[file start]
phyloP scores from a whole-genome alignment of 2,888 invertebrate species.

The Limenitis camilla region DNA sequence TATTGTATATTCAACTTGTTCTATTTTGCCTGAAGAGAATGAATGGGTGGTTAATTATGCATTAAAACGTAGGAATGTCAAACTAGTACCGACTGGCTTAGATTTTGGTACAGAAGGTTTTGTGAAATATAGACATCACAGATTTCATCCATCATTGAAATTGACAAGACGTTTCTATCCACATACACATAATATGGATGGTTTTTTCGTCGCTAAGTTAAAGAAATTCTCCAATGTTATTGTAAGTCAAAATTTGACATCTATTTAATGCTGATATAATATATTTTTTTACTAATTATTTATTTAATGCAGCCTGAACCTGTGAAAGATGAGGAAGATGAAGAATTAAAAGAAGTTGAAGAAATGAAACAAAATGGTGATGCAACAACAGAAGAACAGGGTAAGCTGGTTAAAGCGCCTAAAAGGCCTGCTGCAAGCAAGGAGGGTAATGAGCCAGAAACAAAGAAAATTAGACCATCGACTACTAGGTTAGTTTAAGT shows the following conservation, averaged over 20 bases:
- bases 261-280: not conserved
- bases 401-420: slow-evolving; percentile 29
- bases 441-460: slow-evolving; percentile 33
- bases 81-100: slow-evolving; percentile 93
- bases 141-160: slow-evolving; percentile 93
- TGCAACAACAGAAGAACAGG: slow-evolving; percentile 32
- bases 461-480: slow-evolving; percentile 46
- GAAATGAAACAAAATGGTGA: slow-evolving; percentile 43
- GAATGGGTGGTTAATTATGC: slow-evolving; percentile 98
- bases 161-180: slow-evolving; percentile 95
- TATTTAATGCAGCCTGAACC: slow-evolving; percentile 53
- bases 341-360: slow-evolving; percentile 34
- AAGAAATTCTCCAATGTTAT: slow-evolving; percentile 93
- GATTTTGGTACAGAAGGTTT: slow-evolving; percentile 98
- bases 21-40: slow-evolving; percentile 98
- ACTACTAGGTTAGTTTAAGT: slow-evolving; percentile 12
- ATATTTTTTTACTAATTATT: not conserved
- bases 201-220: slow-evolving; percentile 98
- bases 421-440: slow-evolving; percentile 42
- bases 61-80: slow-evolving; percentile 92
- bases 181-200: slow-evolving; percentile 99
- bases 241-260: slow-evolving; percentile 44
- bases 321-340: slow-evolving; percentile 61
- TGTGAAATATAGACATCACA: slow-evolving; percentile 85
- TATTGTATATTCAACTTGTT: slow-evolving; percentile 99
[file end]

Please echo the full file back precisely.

phyloP scores from a whole-genome alignment of 2,888 invertebrate species.

The Limenitis camilla region DNA sequence TATTGTATATTCAACTTGTTCTATTTTGCCTGAAGAGAATGAATGGGTGGTTAATTATGCATTAAAACGTAGGAATGTCAAACTAGTACCGACTGGCTTAGATTTTGGTACAGAAGGTTTTGTGAAATATAGACATCACAGATTTCATCCATCATTGAAATTGACAAGACGTTTCTATCCACATACACATAATATGGATGGTTTTTTCGTCGCTAAGTTAAAGAAATTCTCCAATGTTATTGTAAGTCAAAATTTGACATCTATTTAATGCTGATATAATATATTTTTTTACTAATTATTTATTTAATGCAGCCTGAACCTGTGAAAGATGAGGAAGATGAAGAATTAAAAGAAGTTGAAGAAATGAAACAAAATGGTGATGCAACAACAGAAGAACAGGGTAAGCTGGTTAAAGCGCCTAAAAGGCCTGCTGCAAGCAAGGAGGGTAATGAGCCAGAAACAAAGAAAATTAGACCATCGACTACTAGGTTAGTTTAAGT shows the following conservation, averaged over 20 bases:
- bases 261-280: not conserved
- bases 401-420: slow-evolving; percentile 29
- bases 441-460: slow-evolving; percentile 33
- bases 81-100: slow-evolving; percentile 93
- bases 141-160: slow-evolving; percentile 93
- TGCAACAACAGAAGAACAGG: slow-evolving; percentile 32
- bases 461-480: slow-evolving; percentile 46
- GAAATGAAACAAAATGGTGA: slow-evolving; percentile 43
- GAATGGGTGGTTAATTATGC: slow-evolving; percentile 98
- bases 161-180: slow-evolving; percentile 95
- TATTTAATGCAGCCTGAACC: slow-evolving; percentile 53
- bases 341-360: slow-evolving; percentile 34
- AAGAAATTCTCCAATGTTAT: slow-evolving; percentile 93
- GATTTTGGTACAGAAGGTTT: slow-evolving; percentile 98
- bases 21-40: slow-evolving; percentile 98
- ACTACTAGGTTAGTTTAAGT: slow-evolving; percentile 12
- ATATTTTTTTACTAATTATT: not conserved
- bases 201-220: slow-evolving; percentile 98
- bases 421-440: slow-evolving; percentile 42
- bases 61-80: slow-evolving; percentile 92
- bases 181-200: slow-evolving; percentile 99
- bases 241-260: slow-evolving; percentile 44
- bases 321-340: slow-evolving; percentile 61
- TGTGAAATATAGACATCACA: slow-evolving; percentile 85
- TATTGTATATTCAACTTGTT: slow-evolving; percentile 99